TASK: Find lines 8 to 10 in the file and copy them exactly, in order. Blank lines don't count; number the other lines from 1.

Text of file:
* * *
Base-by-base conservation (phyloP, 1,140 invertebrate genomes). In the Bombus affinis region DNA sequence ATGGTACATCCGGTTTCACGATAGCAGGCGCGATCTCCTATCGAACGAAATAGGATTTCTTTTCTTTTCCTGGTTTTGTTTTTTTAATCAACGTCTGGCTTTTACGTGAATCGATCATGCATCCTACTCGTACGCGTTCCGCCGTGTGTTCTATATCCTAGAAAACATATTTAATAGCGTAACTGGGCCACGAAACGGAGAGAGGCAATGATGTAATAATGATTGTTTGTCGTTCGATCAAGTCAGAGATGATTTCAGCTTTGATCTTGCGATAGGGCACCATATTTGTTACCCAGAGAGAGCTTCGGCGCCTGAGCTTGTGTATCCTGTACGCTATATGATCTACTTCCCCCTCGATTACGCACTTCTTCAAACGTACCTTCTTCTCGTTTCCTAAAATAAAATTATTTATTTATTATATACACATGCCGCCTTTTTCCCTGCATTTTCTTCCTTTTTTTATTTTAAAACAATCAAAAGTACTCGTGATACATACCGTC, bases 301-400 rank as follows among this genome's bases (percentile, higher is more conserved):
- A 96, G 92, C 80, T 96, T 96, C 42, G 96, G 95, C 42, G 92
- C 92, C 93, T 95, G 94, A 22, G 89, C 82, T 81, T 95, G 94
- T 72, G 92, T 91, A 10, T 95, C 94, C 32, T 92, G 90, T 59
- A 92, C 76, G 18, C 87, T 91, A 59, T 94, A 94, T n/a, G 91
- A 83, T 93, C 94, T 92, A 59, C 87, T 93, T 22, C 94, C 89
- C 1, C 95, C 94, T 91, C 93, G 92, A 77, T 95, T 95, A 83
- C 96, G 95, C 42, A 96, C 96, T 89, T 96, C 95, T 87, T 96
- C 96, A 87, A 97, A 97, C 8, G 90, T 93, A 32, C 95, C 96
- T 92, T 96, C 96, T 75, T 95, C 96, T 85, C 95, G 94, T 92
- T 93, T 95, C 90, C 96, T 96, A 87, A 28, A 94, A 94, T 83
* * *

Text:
- C 96, G 95, C 42, A 96, C 96, T 89, T 96, C 95, T 87, T 96
- C 96, A 87, A 97, A 97, C 8, G 90, T 93, A 32, C 95, C 96
- T 92, T 96, C 96, T 75, T 95, C 96, T 85, C 95, G 94, T 92